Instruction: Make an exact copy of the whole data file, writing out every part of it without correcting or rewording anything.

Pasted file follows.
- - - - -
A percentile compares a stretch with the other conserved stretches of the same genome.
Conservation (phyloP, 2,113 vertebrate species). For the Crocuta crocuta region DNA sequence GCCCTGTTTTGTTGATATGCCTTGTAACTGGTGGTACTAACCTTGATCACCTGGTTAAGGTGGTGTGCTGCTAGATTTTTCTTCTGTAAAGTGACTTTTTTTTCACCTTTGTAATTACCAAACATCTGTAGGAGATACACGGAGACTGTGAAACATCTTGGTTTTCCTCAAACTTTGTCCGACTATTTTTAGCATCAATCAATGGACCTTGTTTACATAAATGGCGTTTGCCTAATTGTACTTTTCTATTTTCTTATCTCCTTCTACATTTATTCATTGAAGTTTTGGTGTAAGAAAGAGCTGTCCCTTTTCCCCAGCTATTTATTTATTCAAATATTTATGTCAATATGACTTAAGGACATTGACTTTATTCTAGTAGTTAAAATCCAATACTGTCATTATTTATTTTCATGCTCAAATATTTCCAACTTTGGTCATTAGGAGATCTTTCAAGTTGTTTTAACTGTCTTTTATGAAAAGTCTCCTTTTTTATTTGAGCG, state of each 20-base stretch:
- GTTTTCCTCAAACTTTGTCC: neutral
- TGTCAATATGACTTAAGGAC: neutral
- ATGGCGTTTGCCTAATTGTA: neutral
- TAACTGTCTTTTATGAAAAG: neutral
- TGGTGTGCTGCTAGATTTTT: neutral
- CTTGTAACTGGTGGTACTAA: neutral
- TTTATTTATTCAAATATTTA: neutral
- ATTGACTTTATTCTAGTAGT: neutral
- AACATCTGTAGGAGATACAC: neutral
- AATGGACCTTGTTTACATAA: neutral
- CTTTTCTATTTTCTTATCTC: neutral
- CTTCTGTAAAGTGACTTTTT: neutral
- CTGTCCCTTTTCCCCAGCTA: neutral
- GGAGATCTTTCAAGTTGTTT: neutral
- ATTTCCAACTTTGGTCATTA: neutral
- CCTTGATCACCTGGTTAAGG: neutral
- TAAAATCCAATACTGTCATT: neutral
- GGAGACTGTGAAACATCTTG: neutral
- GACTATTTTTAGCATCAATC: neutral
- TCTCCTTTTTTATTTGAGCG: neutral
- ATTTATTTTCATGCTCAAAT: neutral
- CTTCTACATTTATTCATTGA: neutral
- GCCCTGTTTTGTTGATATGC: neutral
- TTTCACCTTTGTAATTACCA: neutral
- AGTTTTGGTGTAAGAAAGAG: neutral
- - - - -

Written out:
A percentile compares a stretch with the other conserved stretches of the same genome.
Conservation (phyloP, 2,113 vertebrate species). For the Crocuta crocuta region DNA sequence GCCCTGTTTTGTTGATATGCCTTGTAACTGGTGGTACTAACCTTGATCACCTGGTTAAGGTGGTGTGCTGCTAGATTTTTCTTCTGTAAAGTGACTTTTTTTTCACCTTTGTAATTACCAAACATCTGTAGGAGATACACGGAGACTGTGAAACATCTTGGTTTTCCTCAAACTTTGTCCGACTATTTTTAGCATCAATCAATGGACCTTGTTTACATAAATGGCGTTTGCCTAATTGTACTTTTCTATTTTCTTATCTCCTTCTACATTTATTCATTGAAGTTTTGGTGTAAGAAAGAGCTGTCCCTTTTCCCCAGCTATTTATTTATTCAAATATTTATGTCAATATGACTTAAGGACATTGACTTTATTCTAGTAGTTAAAATCCAATACTGTCATTATTTATTTTCATGCTCAAATATTTCCAACTTTGGTCATTAGGAGATCTTTCAAGTTGTTTTAACTGTCTTTTATGAAAAGTCTCCTTTTTTATTTGAGCG, state of each 20-base stretch:
- GTTTTCCTCAAACTTTGTCC: neutral
- TGTCAATATGACTTAAGGAC: neutral
- ATGGCGTTTGCCTAATTGTA: neutral
- TAACTGTCTTTTATGAAAAG: neutral
- TGGTGTGCTGCTAGATTTTT: neutral
- CTTGTAACTGGTGGTACTAA: neutral
- TTTATTTATTCAAATATTTA: neutral
- ATTGACTTTATTCTAGTAGT: neutral
- AACATCTGTAGGAGATACAC: neutral
- AATGGACCTTGTTTACATAA: neutral
- CTTTTCTATTTTCTTATCTC: neutral
- CTTCTGTAAAGTGACTTTTT: neutral
- CTGTCCCTTTTCCCCAGCTA: neutral
- GGAGATCTTTCAAGTTGTTT: neutral
- ATTTCCAACTTTGGTCATTA: neutral
- CCTTGATCACCTGGTTAAGG: neutral
- TAAAATCCAATACTGTCATT: neutral
- GGAGACTGTGAAACATCTTG: neutral
- GACTATTTTTAGCATCAATC: neutral
- TCTCCTTTTTTATTTGAGCG: neutral
- ATTTATTTTCATGCTCAAAT: neutral
- CTTCTACATTTATTCATTGA: neutral
- GCCCTGTTTTGTTGATATGC: neutral
- TTTCACCTTTGTAATTACCA: neutral
- AGTTTTGGTGTAAGAAAGAG: neutral